Reproduction rights are expensive too, but it doesn't make sense to consider the damages from unauthorized reproduction of one copy to be equivalent to the cost of a license to reproduce some large number of copies. If he distributed one copy, the actual damages are at most the price of one copy.

What makes you say that?

Say the RIAA has a new single, and they want to license it to retailers such as H&M or the iTunes Music Store. They go to them and say "we'll grant you a license to distribute this song in your store for 20% of your proceeds, with a minimum of $50k per year, for the next five years," and the other side says, "why the fark should I do that, it's available free on the Gnutella network. Sure, we'd have some sales, but if people can get it free, they'll just do that. We won't make that $50k back, so no. Make it $1k per year, and you've got a deal."

That's $49k per year in lost profits for the RIAA for that song, due to the loss of value of the distribution right caused by the infringer.

Re:NewYorkCountryLawyer is dishonest (1)

evanbd (210358) | more than 4 years ago | (#31194602)

Please show me in his post where he says that damages should only count for the original download. You seem to be putting words in his mouth.

"record company's lost profit is in the neighborhood of 35 cents"

That statement can only be true if you're talking about the original download. Distribution rights are far more expensive.

Well, the record company didn't lose the distribution rights, so those aren't damanges.

I can see how reasonable actual (not statuary) damages would include the song the downloader didn't pay for, along with all uploaded copies of the song not paid for. That's a bit of double counting, but not outside the scope of reasonable — it counts all damages that the defendant was involved in as completely the defendant's fault, which is normal.

Re:NewYorkCountryLawyer is dishonest (1)

MindCheese (592005) | more than 4 years ago | (#31194162)

Come on. You think that every single time that one user downloads a song from another user on a P2P network means a sale was lost?

At best, these users either have no intention of buying music, or they don't believe the music is worth what they're being asked to pay. Sidestepping the issue of whether or not their actions are morally or legally correct for a moment, these users STILL have no intention of ever buying music. These lawsuits are simply a means for the recording industry to wring outrageous profits from a demographic of the population who they wouldn't be able to make money from otherwise, under the guise of a law that was enacted when printing presses were the technological boogeymen du jour.

The argument that the unknown, indeterminable, unquantifiable amount of music that Tenenbaum actually "distributed" impacted RIAA sales in any significant way (much less than to the tune of $675K) is total lunacy, case law be damned.

Re:NewYorkCountryLawyer is dishonest (-1, Redundant)

Theaetetus (590071) | more than 4 years ago | (#31194238)

The argument that the unknown, indeterminable, unquantifiable amount of music that Tenenbaum actually "distributed" impacted RIAA sales in any significant way (much less than to the tune of $675K) is total lunacy, case law be damned.

Not necessarily... Say the RIAA has a new single, and they want to license it to retailers such as H&M or the iTunes Music Store. They go to them and say "we'll grant you a license to distribute this song in your store for 20% of your proceeds, with a minimum of $50k per year, for the next five years," and the other side says, "why the fark should I do that, it's available free on the Gnutella network. Sure, we'd have some sales, but if people can get it free, they'll just do that. We won't make that $50k back, so no. Make it $1k per year, and you've got a deal."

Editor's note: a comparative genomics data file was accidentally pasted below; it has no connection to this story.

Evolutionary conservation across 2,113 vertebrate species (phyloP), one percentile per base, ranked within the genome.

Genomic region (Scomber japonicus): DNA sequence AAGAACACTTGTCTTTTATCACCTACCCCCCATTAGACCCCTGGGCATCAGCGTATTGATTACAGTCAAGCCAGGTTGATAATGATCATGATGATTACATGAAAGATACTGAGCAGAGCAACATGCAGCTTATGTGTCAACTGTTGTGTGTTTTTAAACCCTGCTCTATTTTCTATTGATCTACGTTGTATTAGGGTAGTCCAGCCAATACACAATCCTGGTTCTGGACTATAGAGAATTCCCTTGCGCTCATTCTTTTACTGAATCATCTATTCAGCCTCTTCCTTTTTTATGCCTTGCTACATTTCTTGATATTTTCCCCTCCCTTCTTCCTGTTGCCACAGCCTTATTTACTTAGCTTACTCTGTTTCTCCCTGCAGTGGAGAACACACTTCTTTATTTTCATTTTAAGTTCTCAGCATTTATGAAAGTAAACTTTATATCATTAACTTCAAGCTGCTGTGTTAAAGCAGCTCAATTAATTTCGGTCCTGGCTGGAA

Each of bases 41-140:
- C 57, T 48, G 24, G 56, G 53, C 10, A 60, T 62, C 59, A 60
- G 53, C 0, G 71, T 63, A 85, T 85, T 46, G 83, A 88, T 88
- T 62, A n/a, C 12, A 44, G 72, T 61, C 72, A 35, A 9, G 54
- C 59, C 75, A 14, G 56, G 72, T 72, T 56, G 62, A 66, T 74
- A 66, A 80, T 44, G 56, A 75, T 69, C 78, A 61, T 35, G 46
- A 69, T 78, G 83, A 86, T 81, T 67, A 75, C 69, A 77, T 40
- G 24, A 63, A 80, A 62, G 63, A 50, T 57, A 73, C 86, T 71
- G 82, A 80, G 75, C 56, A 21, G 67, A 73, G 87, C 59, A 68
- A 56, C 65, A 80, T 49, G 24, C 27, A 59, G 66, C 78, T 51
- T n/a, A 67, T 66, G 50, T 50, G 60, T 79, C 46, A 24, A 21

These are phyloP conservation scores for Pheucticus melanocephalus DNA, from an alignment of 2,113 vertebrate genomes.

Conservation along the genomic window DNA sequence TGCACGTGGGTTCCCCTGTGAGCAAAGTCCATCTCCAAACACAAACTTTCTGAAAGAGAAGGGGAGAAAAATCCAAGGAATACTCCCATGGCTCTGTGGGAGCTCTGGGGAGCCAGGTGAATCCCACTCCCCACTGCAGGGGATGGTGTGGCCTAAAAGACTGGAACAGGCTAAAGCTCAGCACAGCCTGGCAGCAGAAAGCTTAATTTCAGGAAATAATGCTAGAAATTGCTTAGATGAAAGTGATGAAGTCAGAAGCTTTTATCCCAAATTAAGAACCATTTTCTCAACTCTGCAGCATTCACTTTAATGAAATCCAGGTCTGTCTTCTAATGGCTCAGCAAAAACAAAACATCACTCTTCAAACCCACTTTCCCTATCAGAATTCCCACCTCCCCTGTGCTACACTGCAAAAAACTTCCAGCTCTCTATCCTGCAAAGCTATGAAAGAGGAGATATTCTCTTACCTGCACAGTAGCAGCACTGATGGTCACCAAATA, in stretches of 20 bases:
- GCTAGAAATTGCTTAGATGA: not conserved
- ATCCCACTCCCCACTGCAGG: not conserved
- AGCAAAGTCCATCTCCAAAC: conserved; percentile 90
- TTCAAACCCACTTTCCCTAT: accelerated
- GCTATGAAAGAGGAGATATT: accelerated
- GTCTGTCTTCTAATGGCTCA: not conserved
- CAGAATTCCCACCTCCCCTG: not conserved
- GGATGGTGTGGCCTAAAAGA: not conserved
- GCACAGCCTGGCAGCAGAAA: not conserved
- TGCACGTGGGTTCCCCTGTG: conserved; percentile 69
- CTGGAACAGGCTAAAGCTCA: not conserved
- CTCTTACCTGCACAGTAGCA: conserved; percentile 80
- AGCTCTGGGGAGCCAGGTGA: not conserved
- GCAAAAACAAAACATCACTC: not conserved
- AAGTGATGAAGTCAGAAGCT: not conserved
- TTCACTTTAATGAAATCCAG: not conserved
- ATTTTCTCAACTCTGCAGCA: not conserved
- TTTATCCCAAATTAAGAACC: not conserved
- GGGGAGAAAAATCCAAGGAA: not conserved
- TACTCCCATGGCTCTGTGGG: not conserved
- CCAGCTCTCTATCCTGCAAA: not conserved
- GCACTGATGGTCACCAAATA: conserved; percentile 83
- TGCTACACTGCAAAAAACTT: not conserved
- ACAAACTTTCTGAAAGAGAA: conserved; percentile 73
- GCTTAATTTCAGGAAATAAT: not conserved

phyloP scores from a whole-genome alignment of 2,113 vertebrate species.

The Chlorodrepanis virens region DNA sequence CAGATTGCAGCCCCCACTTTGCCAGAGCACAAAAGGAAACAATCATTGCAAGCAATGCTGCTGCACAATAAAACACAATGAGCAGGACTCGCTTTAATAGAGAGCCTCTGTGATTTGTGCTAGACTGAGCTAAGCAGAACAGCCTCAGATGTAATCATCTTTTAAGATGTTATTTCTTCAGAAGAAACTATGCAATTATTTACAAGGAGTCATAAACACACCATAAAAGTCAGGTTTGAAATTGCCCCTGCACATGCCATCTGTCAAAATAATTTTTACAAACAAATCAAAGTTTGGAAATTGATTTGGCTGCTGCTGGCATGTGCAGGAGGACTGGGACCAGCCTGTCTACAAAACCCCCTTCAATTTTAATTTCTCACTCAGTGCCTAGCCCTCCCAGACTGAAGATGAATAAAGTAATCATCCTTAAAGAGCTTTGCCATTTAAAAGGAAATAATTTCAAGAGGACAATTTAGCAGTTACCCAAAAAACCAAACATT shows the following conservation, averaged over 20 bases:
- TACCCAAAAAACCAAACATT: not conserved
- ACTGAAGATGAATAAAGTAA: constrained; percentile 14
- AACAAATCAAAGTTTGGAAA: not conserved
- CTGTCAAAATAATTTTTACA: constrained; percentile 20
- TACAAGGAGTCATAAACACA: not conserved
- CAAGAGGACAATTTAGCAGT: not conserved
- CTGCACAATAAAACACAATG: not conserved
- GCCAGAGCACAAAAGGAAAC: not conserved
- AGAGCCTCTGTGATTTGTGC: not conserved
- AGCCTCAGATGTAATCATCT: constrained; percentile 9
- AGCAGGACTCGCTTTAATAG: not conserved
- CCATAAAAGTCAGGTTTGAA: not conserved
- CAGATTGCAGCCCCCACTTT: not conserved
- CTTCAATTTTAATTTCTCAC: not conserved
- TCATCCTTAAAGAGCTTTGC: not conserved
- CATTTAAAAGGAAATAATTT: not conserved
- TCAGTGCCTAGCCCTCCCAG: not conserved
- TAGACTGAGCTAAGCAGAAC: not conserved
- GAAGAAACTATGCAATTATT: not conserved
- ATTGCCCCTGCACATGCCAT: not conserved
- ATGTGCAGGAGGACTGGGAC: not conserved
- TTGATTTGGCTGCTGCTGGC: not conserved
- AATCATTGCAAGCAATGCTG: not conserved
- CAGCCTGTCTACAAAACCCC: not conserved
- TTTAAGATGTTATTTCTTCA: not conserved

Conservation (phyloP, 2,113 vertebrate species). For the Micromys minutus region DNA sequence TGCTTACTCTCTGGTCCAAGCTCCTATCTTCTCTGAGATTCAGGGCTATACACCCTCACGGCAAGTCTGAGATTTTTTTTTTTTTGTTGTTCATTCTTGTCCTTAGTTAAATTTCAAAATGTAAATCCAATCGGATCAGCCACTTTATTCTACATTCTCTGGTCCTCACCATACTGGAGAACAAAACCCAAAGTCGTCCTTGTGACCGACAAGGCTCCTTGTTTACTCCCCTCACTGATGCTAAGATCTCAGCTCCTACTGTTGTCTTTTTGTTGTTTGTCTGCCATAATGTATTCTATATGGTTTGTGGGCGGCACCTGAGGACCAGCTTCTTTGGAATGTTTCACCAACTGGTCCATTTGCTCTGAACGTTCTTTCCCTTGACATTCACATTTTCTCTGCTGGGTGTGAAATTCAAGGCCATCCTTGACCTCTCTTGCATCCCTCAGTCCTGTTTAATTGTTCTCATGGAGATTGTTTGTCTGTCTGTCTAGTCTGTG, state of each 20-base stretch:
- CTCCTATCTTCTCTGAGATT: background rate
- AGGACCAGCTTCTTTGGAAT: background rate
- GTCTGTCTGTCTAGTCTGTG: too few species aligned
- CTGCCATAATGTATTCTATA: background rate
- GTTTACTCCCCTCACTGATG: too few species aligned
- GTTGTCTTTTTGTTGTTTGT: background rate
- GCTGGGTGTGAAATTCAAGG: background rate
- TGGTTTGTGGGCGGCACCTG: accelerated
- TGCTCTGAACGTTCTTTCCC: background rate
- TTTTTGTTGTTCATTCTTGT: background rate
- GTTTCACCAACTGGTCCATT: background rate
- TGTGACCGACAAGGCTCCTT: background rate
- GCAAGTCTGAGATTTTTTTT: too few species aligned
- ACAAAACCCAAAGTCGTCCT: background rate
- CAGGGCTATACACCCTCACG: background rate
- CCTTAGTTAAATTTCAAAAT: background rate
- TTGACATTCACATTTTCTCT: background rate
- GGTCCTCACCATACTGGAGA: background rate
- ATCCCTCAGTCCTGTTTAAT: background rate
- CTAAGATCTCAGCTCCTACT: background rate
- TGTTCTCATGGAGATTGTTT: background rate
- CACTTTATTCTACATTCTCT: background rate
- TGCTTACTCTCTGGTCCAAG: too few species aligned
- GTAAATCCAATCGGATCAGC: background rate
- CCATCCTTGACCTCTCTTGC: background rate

That's $49k per year in lost profits for the RIAA for that song, due to the loss of value of the distribution right caused by the infringer.

Re:NewYorkCountryLawyer is dishonest (2, Interesting)

h4rr4r (612664) | more than 4 years ago | (#31194480)

By that logic they could offer it to itunes for $1 trillion, and since Apple will say no that is a $1 trillion loss due to piracy. Nevermind there could be a whole host of other reasons why Apple may not want to fork over the $1 trillion.

Re:NewYorkCountryLawyer is dishonest (1)

Theaetetus (590071) | more than 4 years ago | (#31194574)

By that logic they could offer it to itunes for $1 trillion, and since Apple will say no that is a $1 trillion loss due to piracy. Nevermind there could be a whole host of other reasons why Apple may not want to fork over the $1 trillion.

No, the court could say "gee, really? $1 trillion? Yeah, I'm not stupid. You're lying and here's some Rule 11 sanctions for making a false filing."

They can go by market rates, and there's a lot of data available on the market rate for a distribution license for a song - nonexclusive licenses, exclusive licenses, licenses in certain formats, geographic licenses, singles, albums, etc. Tons, and years worth. Very easy to determine the market range. Hell, Michael Jackson bought the exclusive distribution rights to 4,000 Beatles songs a few years back for $47.5 million - that's about $11k per song.

Re:NewYorkCountryLawyer is dishonest (1)

zappepcs (820751) | more than 4 years ago | (#31194378)

Absolutely right. There is no reasonable estimation, never mind recorded volume of distribution. It in fact could be zero. Since the chances are as likely to have been zero as to have been 150,000, there is no reason to rule to the benefit of the RIAA. That is sort of like handing out a jay-walking ticket that carries a fine of 150000 times normal in case the offender has jaywalked in the past but did not get caught. Argument about the actual damages are moot, there is no way to show what the number of downloads or distributions actually is, hence, one copy is all that can be proved... or about 35 cents per song.